The Crisis of Quiet

Chicago does not lend itself to quiet moments.  Most of the time horns are honking, people are shouting across a crowded street and an airplane is flying overhead to land at one of the airports in the near vicinity.  Quiet never comes.

This morning I was walking to my usual bus stop in the heart of the city’s Little Italy neighborhood that is more little than Italy these days.  As I was about to cross the street, a siren became audible from a few blocks away.  Another delightful symphony produced by city life.  At first, the cars and pedestrians around me were hesitant but continued to their destinations knowing that they still had moments before they would have to stop to let this ambulance pass.

As the flashing emergency vehicle approached the intersection that I was standing at, a rare thing happened. Everything, everyone stopped.  I had always seen this happen, obviously, since the law requires you to stop at the sound or sight of such a vehicle, but I never noticed the quiet that results.  Now I’m not talking about actual quiet, since the blaring siren was loud enough to urge the woman next to me to hide her ears beneath her hands trying to produce a type of faux-earplug.

The quiet that surrounded us at that intersection was the quiet of a crisis.

I have only experienced a few crises in my life, but they all produce that same still yet acute quiet that I saw on the corner this morning.  Cars came to a halt, people walking on the streets instinctively stopped their movement and looked at the approaching vehicle, the world for a second became completely centered around this ambulance.  Centered around this symbol of unrest, of emergency.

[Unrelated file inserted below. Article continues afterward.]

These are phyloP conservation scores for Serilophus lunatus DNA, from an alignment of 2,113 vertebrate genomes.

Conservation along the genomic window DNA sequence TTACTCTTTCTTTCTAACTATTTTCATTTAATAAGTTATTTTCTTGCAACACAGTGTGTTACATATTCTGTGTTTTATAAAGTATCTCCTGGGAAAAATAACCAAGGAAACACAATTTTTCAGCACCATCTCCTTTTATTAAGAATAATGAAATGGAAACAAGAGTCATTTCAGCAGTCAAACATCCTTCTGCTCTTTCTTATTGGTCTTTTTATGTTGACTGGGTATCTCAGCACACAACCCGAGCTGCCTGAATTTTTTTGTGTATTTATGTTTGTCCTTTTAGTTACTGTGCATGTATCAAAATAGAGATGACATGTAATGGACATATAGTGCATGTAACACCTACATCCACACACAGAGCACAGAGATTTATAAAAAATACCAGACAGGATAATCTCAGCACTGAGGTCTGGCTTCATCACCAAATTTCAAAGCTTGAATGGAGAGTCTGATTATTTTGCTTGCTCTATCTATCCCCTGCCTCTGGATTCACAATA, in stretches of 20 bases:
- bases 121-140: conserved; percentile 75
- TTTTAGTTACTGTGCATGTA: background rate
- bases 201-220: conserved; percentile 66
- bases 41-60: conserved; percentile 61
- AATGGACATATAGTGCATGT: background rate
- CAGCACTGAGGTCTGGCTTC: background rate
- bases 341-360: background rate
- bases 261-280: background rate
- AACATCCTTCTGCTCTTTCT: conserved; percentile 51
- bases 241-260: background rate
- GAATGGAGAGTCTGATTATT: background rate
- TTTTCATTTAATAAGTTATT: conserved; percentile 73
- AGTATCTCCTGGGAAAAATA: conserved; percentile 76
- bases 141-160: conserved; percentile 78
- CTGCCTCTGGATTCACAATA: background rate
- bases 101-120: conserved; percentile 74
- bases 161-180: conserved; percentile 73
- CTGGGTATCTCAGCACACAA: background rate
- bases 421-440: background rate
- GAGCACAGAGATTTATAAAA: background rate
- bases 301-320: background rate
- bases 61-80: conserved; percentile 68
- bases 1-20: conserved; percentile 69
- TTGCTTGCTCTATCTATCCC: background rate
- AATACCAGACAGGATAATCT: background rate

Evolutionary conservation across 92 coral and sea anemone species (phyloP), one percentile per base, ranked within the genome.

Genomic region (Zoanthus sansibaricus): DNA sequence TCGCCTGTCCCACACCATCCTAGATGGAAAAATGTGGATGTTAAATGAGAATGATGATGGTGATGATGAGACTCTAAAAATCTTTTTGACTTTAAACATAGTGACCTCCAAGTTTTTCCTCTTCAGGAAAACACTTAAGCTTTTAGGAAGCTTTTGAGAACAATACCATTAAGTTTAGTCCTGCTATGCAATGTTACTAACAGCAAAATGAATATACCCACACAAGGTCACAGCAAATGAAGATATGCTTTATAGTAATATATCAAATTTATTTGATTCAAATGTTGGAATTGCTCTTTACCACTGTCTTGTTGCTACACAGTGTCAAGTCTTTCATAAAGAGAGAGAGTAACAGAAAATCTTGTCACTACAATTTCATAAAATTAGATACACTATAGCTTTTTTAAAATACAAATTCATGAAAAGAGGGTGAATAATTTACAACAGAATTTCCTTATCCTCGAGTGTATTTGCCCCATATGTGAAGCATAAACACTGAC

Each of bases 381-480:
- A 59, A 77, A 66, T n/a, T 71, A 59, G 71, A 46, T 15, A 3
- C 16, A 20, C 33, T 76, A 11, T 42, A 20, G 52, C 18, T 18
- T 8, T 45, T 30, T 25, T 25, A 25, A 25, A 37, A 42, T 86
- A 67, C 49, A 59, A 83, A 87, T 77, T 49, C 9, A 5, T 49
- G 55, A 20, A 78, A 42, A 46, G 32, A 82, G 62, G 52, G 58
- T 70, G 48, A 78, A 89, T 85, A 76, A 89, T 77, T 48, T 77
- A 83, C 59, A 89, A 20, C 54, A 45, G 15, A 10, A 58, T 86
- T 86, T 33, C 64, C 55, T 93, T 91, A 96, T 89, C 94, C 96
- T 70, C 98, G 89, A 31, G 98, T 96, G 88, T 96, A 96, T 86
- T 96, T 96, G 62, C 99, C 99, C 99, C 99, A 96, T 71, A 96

Such a quiet is not peaceful for it stirs within you a worry for the outcome, a desperation for resolution, and an anticipation of its passing.  Crisis in life can come as an unexpected death, the recurrence of an illness, the dissolution of a relationship, the loss of a job, or the questioning of your own purpose.  Crisis can look different, but crisis always results in the same.  A chaotic quiet.

A quiet that is self-centered, survival focused.  One of my crises was my own acceptance of my on-going battle with anxiety and depression.  For months, my life was like that scene at the intersection.  Nothing else moved or mattered except my sickness. No one existed except myself in relation to this crisis.  Everyone and everything revolved around navigating around my own crisis.  But see, unlike the ambulance that speeds quickly past freeing the surrounding world to return to its noise and routine, crisis feels like a slow motion switch has been hit and you are waiting, watching, hoping that the ambulance passes next week, next month, next year.

Crisis is an unbearable quiet that demands not only your attention but your entire world. As I was waiting this morning, thinking about this idea, though, I became encouraged in a way that only a person not experiencing such a crisis at the moment can.  I was encouraged by the passing of such quiet and the world resuming to its own rhythm and pace.  For it always does.

Yet during a crisis you can’t see that.  You spend most of your energy reorganizing your life around this crisis that you get to the point where you can’t even imagine losing that quiet in your life. You begin to love the self-focused quiet. But that quiet fades. And you return to a more aware world where things happen that are good and bad but that are, in the end, bigger than yourself.  And you find equilibrium within the noise once more.

We must remember that equilibrium when crisis is far away.  We must learn to live in this noise without the fear of yet another pause of crisis.  We must learn that crisis is not a permanent state, but it is, just like the ambulance, just a passing moment of stillness, of navigation, and of quiet.